Borrowing Responsibly

"Borrowing Responsibly" submitted by SchoolGrantsfor Editorial Team and last updated on Monday 9th January 2012

Responsible management of your student loans can be easy, help you establish a good credit rating and protect you from experiencing the negative impacts of too much debt.

Even if you don't complete your education or are unsatisfied with it, you still have to pay back your loan. Failing to pay back a loan will cause you to default, which can damage your credit rating for years.

Borrow only what you absolutely need to cover the cost of your education

Be conservative. If you have to borrow, accept only what's necessary to cover your college costs (tuition and fees, housing, meals, books, personal expenses, and transportation). Remember, when you get out of school and have to repay your loan(s), you will likely have other financial obligations as well -- such as a car loan, rent, utilities and other debts.

Master Promissory Note (MPN) for federal loans

This is your contract. It contains as many as eight pages of information on everything you need to know about your loan. The "prom note" is what you sign, and signing it means that you agree to everything that it says. Read it carefully. You can find more details here . . .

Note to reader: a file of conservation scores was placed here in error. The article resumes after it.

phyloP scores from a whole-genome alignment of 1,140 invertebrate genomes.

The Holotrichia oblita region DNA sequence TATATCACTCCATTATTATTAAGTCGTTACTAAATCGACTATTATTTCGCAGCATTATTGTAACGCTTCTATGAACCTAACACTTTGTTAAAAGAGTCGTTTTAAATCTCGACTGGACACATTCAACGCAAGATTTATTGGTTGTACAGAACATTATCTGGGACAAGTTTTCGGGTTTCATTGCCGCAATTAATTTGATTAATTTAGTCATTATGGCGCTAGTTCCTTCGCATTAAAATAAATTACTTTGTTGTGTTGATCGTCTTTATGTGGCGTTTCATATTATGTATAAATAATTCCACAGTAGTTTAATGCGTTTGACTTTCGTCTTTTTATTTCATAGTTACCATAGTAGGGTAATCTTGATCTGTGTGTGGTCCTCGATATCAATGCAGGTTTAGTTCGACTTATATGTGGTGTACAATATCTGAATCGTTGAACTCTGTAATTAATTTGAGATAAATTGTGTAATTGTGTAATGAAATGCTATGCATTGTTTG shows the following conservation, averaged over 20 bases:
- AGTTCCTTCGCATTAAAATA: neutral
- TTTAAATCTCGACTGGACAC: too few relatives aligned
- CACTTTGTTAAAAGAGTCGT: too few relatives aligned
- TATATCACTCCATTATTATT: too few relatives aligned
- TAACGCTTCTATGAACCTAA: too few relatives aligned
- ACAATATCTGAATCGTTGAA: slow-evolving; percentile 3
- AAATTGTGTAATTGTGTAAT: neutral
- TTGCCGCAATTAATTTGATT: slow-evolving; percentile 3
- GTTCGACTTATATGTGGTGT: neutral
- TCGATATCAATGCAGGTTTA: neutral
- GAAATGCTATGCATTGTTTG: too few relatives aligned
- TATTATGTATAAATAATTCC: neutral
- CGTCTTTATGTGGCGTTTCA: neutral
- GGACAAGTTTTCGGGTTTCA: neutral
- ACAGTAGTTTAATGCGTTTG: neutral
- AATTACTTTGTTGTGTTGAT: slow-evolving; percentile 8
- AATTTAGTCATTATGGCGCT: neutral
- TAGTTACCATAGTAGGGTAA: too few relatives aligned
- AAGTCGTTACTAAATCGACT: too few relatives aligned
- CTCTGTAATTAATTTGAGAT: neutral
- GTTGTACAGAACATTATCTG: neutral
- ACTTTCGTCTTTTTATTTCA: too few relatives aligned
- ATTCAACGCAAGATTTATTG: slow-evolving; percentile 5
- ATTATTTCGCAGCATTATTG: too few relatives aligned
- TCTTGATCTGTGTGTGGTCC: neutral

Disclosure Statement:

A statement that reflects the actual costs of the loan— including interest, any additional fees and the due dates of the first and subsequent payments and finance charges— to the borrower. To get a loan, the borrower must sign a promissory note that includes a “plain-language disclosure notice” describing the borrower’s obligation to repay his or her student loan. It is presented to the borrower at the time the loan is made. Your disclosure statement should include the name of your lender, guarantor, and servicer. You have the right to receive a disclosure statement that includes interest rates, fees, loan balance, and size and number of payments—before the loan repayment term begins. Also see: Borrowers Right and Entrance and Exit Loan Counseling For Undergraduate, Graduate/Professional Students

What does it mean to accept a loan?

Accepting the responsibility for repaying the money you borrow. It’s worth noting that federal laws make it nearly impossible to discharge a student loan through bankruptcy. Before you borrow, ask:

Repayment Options

Without question, you're borrowing money and you will have to pay it back. The most common method is to pay a level, equal amount monthly for the term of the repayment period. However, many lenders offer several repayment options. For example, some lenders offer repayment schedules that start with very low payments that increase over time. The repayment method selected impacts the total amount you repay, and that amount is outlined in your Disclosure Statement.

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